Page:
ATEC Completes Second Test, Achieves Key Milestone
The Advanced Turbine Engine Company (ATEC), LLC - a joint venture between Honeywell International, Inc. (NYSE: HON) and Pratt & Whitney, a division of United Technologies Corporation (NYSE: UTX) – has successfully completed testing of its second HPW3000 engine as part of the Army Aviation Applied Technology Directorate's (AATD) Advanced Affordable Turbine Engine (AATE) Science and Technology program.
ATEC intends to offer the HPW3000 as a solution to replace the existing engines on U.S. Army Black Hawk and Apache helicopters. The HPW3000 engine offers dramatic improvements in performance, energy-efficiency and protection for soldiers over the current engine – and would save billions of dollars in government costs on fuel, operations and maintenance.
Global Aircraft Leasing Market: Size, Trends, & Forecasts (2016-2020)
The U.S. Army's Improved Turbine Engine Program (ITEP), the follow-on to the AATE program, is an effort to develop and field a new helicopter engine that provides a 50 percent increase in power, a 25 percent improvement in fuel efficiency, and significant reductions in operating and support costs. ITEP is intended to fit the existing installations of the Black Hawk and Apache, enabling both platforms to fly farther, stay on station longer, and use less fuel than currently fielded engines. Black Hawk and Apache helicopters comprise approximately 75 percent of the Army's helicopter fleet. ITEP is essential to ensuring these helicopters remain mission capable worldwide for the next 30 years or more.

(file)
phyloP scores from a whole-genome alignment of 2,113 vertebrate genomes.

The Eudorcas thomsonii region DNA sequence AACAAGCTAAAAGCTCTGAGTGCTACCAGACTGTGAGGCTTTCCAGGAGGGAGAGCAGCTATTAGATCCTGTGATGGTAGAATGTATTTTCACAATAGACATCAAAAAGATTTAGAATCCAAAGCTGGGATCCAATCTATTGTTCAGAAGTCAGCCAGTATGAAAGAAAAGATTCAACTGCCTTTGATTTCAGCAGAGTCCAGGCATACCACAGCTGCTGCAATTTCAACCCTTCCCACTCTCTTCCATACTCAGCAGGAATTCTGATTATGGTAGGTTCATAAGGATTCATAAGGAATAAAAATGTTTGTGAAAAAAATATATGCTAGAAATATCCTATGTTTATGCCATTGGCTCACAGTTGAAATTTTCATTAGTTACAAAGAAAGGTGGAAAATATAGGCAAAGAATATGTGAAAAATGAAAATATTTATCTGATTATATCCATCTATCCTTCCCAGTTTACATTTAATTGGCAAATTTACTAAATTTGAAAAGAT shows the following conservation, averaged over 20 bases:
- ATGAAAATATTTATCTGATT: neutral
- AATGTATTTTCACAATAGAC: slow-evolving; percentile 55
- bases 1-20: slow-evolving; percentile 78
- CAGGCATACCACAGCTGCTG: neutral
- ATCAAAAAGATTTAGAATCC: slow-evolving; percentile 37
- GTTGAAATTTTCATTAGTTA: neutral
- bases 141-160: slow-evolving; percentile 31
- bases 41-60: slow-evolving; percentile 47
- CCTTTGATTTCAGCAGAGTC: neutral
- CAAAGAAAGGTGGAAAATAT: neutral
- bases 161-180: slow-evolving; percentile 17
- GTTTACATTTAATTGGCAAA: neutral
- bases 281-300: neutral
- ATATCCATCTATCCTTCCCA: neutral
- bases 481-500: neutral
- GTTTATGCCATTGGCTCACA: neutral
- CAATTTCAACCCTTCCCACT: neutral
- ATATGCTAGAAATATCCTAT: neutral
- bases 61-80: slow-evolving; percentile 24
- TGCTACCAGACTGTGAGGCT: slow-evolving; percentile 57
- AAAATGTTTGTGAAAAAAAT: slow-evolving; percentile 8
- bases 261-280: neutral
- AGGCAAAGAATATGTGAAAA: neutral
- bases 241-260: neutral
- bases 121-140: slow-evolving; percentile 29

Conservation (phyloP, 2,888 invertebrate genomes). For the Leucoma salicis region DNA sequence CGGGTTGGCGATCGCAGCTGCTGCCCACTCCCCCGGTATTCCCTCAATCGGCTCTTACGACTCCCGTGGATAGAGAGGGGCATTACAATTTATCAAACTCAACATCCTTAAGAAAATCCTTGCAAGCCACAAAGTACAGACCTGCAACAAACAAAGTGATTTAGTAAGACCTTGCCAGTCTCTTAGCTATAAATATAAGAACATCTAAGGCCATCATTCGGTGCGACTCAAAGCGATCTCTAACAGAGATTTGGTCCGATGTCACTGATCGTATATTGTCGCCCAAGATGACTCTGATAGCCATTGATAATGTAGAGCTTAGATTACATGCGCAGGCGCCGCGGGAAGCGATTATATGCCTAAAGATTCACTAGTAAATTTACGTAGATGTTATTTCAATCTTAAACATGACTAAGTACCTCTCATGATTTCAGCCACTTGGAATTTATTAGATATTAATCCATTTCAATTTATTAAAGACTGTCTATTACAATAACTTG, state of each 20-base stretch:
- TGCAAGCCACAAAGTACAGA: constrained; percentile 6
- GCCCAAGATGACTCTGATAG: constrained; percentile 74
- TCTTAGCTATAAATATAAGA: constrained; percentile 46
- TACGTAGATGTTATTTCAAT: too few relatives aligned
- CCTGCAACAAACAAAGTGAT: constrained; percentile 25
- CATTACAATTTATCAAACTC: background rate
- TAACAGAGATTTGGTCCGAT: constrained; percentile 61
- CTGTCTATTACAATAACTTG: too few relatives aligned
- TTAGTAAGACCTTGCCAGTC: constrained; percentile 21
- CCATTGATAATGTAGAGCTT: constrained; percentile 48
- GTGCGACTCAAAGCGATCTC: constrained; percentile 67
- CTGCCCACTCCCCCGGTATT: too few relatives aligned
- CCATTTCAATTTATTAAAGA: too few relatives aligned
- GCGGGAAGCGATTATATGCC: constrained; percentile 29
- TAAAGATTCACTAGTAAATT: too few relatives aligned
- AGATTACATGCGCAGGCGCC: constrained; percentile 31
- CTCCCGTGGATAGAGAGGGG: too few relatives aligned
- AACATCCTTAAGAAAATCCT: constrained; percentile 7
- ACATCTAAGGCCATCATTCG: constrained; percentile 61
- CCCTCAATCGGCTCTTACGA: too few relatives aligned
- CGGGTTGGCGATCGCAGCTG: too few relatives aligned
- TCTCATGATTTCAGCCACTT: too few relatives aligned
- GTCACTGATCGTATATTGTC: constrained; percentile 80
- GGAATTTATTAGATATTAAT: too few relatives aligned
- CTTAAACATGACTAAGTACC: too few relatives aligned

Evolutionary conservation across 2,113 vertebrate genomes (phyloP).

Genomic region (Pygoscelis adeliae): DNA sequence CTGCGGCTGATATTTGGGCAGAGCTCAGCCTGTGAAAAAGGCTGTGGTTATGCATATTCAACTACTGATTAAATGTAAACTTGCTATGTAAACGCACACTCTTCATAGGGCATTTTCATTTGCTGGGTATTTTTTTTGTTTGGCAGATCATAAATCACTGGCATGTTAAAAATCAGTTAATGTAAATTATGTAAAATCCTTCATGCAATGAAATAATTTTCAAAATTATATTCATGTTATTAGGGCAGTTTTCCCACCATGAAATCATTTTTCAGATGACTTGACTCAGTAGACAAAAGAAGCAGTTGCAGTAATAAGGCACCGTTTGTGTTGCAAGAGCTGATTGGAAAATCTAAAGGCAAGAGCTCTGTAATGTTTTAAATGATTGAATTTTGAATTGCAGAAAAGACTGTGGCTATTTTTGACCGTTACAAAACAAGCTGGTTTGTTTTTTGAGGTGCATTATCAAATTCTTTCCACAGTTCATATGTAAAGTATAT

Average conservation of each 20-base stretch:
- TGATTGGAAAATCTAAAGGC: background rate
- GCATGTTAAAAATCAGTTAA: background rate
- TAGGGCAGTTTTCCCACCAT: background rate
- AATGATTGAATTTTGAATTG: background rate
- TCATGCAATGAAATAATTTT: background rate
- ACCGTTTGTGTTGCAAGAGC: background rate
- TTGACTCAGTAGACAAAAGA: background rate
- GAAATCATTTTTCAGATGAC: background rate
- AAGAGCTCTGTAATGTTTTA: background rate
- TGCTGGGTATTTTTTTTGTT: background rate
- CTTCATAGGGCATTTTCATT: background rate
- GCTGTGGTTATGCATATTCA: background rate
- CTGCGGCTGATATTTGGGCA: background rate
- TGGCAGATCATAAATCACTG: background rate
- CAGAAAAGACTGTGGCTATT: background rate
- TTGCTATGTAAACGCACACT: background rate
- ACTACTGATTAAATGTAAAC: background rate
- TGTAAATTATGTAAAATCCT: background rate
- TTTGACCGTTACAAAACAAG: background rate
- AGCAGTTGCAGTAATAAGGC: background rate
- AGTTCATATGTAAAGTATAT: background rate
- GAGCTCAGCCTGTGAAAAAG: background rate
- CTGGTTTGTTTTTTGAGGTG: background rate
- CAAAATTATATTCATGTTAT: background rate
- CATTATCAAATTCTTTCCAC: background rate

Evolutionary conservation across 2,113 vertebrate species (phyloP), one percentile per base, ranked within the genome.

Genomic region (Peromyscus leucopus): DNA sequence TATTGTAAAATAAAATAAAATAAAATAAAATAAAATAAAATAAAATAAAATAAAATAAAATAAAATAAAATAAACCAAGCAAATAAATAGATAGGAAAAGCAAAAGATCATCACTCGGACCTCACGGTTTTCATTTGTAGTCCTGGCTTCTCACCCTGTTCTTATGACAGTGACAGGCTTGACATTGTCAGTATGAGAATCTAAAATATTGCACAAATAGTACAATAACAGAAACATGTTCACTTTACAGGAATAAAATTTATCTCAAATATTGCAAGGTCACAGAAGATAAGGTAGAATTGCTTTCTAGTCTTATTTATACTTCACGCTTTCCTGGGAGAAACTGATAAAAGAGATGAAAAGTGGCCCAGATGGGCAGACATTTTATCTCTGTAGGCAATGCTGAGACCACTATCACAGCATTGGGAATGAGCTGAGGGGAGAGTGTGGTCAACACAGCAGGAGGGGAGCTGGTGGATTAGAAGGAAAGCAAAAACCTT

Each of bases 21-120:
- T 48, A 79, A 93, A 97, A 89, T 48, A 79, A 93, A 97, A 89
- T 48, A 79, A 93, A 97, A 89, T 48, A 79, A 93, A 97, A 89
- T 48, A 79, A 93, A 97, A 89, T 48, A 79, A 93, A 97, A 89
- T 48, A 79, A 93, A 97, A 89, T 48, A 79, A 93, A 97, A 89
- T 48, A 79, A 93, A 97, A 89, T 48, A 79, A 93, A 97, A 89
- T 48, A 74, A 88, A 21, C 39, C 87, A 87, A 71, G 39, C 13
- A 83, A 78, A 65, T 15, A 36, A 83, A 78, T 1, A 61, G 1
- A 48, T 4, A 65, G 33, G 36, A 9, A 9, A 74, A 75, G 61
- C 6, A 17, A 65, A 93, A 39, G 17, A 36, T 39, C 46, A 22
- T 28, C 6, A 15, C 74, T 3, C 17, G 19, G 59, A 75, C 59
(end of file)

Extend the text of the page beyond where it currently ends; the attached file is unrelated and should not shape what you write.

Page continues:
"The second engine test ran extremely well and we are confident our solution will meet and exceed the Army's current and future needs. Being able to validate ITEP's goals in performance, endurance, and particularly sand ingestion is a great achievement," said Craig Madden, president, ATEC. "From the warfighter's perspective, the promise of the HPW3000 means Black Hawks and Apaches would be able to fly higher, longer, and farther than ever before."
"The inherent advantage of our two spool architecture in the HPW3000 means that it is optimized for engine performance, durability, and fuel savings, while retaining all of the modular maintainability features that the Army needs in the field," said Jerry Wheeler, vice president, ATEC. "With built-in power growth capability the HPW3000 can meet the needs of the Black Hawk and Apache for decades to come, and the HPW3000 is designed to support the Army's future rotorcraft propulsion needs as well."
"The HPW3000 translates into a direct impact on fuel savings and a significant reduction in operating and support costs. That adds up to $1 billion yearly total cost savings over the current engine," Madden added. "The sooner these improved engines are fielded, the sooner Army Aviation will have increased capability and flexibility in the field, and at a much lower cost. ATEC and the HPW3000 are meeting the Army's goals now, and we are ready to deliver."
Source : Pratt & Whitney - view original press release